My Life in Postcards

Mum has been having a clear out 
and The Brainy One returned this afternoon 
from dropping off The Boy Child at Granny’s
 with a carrier bag full of postcards. 
Postcards that I have sent to my parents over the last thirty years.
 A random dip into the pile produced a combination 
of amusement and blank looks.
Sometime in 1988: {near Christmas, I think, 
by virtue of the stamp featuring an image of Santa.}   
I wrote lampshades and teeth marks.  
That’s it.  Just those four words.
Who knows?
Postmarked 13 April 1987: I went on a day trip 
to Jersey in the Channel Islands.
Memorable because I flew there on an RAF Hercules aircraft. 
First class postage was 18p. 
 Postmarked 8 June 1988: I’d just arrived in Germany 
at the beginning of what was to become a 4 years 3 months posting.
I’d also timed my arrival to coincide with a four day station stand-down.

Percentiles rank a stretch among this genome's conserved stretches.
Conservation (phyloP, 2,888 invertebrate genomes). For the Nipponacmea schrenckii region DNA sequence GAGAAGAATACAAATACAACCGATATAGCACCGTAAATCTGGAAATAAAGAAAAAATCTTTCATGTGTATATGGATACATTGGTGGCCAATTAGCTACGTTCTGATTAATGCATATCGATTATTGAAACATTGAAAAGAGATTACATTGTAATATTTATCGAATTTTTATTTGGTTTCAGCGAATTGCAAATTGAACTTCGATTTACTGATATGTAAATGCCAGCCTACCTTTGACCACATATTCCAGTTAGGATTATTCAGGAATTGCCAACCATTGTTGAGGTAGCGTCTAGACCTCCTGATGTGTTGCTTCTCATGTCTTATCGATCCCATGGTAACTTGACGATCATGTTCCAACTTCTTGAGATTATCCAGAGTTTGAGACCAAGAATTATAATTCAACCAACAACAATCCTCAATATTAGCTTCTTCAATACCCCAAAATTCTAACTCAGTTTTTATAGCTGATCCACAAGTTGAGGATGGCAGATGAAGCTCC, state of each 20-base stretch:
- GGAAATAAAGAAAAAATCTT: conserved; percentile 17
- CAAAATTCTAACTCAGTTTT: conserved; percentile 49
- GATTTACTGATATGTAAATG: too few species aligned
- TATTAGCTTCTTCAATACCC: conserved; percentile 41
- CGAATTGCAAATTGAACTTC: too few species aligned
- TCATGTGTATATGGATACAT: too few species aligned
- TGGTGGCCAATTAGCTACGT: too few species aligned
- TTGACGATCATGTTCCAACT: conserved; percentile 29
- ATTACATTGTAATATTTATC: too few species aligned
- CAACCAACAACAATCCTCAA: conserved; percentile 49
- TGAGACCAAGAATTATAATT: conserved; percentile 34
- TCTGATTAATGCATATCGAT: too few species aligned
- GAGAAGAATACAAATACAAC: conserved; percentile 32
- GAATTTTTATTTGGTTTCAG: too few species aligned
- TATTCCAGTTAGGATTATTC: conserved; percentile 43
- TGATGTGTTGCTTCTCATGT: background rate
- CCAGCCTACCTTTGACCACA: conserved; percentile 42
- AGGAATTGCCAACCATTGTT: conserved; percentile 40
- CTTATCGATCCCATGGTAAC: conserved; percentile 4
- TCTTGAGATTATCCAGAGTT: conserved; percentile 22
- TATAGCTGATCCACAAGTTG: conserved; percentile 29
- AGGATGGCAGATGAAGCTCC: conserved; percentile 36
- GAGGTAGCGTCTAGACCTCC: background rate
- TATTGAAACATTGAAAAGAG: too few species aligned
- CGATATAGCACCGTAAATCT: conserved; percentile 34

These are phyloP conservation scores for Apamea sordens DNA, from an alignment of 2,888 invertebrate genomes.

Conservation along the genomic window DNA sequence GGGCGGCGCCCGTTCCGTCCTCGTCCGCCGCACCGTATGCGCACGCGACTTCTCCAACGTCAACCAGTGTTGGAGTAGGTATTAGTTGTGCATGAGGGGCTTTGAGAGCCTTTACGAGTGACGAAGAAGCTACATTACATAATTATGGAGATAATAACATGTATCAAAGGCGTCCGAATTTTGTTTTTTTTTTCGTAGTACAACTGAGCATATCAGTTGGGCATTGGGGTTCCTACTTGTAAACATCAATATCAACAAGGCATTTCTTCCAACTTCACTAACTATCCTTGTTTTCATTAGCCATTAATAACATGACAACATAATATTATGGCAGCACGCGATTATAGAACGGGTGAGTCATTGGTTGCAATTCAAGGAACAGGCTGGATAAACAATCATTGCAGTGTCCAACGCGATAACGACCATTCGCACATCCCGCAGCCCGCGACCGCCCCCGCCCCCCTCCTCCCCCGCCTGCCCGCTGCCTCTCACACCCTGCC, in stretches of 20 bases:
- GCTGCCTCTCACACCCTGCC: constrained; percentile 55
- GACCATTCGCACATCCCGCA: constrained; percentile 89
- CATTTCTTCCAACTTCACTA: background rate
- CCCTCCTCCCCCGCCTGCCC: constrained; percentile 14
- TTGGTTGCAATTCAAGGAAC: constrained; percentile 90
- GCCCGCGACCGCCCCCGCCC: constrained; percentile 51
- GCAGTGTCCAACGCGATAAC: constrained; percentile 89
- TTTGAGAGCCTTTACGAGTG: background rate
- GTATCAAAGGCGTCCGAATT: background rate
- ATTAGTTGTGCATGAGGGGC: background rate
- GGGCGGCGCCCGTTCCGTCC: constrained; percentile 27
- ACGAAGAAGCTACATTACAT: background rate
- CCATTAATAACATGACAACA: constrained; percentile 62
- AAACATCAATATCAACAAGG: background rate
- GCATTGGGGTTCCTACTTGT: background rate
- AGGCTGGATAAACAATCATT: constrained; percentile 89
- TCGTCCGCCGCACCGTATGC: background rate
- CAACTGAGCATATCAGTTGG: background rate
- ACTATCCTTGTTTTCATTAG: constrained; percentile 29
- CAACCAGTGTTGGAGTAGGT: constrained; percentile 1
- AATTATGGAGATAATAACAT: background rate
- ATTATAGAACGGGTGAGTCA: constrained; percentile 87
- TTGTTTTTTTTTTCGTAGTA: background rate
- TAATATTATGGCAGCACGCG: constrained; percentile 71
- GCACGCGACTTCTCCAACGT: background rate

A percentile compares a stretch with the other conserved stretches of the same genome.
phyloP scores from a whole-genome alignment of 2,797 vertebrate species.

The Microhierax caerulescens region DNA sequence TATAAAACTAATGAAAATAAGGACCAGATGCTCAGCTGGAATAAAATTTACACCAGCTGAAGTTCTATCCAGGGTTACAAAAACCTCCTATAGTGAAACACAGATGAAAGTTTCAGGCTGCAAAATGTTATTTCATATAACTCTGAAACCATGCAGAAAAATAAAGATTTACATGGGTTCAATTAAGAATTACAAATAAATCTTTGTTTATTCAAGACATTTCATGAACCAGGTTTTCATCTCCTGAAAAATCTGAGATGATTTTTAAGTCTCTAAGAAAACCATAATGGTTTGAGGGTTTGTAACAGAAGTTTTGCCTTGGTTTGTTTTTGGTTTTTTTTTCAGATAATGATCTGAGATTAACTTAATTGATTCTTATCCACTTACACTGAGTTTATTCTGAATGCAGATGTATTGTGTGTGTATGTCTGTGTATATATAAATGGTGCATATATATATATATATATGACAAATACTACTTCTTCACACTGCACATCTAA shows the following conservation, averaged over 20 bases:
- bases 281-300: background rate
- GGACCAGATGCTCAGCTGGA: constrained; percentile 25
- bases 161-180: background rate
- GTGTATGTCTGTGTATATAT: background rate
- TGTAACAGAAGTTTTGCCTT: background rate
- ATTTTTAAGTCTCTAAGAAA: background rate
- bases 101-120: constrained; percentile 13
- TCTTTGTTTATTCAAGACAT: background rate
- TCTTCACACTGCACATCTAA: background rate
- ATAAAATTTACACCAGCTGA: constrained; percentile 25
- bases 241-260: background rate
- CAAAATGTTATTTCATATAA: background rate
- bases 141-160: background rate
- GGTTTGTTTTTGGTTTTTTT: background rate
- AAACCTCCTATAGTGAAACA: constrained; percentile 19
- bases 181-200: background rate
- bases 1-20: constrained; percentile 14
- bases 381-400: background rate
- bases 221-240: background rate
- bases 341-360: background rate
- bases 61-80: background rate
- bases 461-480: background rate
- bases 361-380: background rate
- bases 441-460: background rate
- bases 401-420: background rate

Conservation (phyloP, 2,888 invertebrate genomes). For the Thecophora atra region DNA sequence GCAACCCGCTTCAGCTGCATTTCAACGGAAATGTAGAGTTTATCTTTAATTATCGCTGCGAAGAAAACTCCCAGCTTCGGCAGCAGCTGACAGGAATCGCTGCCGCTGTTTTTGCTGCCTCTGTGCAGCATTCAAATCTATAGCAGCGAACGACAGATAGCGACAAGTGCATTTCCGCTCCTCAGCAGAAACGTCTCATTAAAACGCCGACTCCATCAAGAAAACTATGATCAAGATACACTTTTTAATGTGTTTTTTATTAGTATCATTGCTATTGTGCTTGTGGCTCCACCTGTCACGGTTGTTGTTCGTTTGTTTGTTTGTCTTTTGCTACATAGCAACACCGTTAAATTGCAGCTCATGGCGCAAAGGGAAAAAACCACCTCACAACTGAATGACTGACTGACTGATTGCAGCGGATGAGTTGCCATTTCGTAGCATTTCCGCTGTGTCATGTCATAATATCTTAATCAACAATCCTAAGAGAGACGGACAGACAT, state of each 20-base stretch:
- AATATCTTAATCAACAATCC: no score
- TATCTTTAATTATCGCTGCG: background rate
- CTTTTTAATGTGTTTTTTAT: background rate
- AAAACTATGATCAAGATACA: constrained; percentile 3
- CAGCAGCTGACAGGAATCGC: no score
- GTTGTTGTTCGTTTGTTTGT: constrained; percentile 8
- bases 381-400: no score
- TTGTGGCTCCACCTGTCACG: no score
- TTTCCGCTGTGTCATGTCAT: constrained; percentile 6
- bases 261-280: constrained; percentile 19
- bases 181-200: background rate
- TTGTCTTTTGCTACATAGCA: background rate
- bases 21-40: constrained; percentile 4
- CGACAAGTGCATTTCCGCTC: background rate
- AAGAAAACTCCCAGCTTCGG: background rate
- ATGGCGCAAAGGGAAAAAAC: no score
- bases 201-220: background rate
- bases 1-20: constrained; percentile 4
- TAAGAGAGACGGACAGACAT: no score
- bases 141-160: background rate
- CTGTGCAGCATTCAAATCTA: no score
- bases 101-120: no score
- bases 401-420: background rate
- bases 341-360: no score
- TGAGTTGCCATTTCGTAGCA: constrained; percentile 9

My new room mate was nowhere to be seen for those four days
 and the camp was deserted because it was the same weekend 
I remember it being a very lonely start to what turned out
to be the best 4+ years of my life.    
Three things I noticed about this potted history of my life:
My handwriting has improved considerably from when I was a twenty year old.
I went through a stage of not signing my name on postcards, because I assumed {naively/arrogantly}
that the recipient would know it was from me.   
I used to drink far too much alcohol, particularly when I lived in Germany.
What would a potted history of postcards say about you?

7 thoughts on “My Life in Postcards

  1. Interesting collection.

    I didn't send postcards very often but my parents have the collection of letters that they brought back from both sets of grandparents that we all sat and wrote. It was interesting to see the handwriting change as well as the topics.

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  2. Of course I love this! My Grandparents used to save up the postcards I sent them so that I could put them in my album when I came home from holidays. I still have those and my favourites are from the school trip to London where “I got something interesting”. I think it was the autograph of the policeman standing outside Downing Street

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  3. How fantastic that your Mum kept all of your cards! That must feel very special holding things in your hands which you wrote so far away in time and space …

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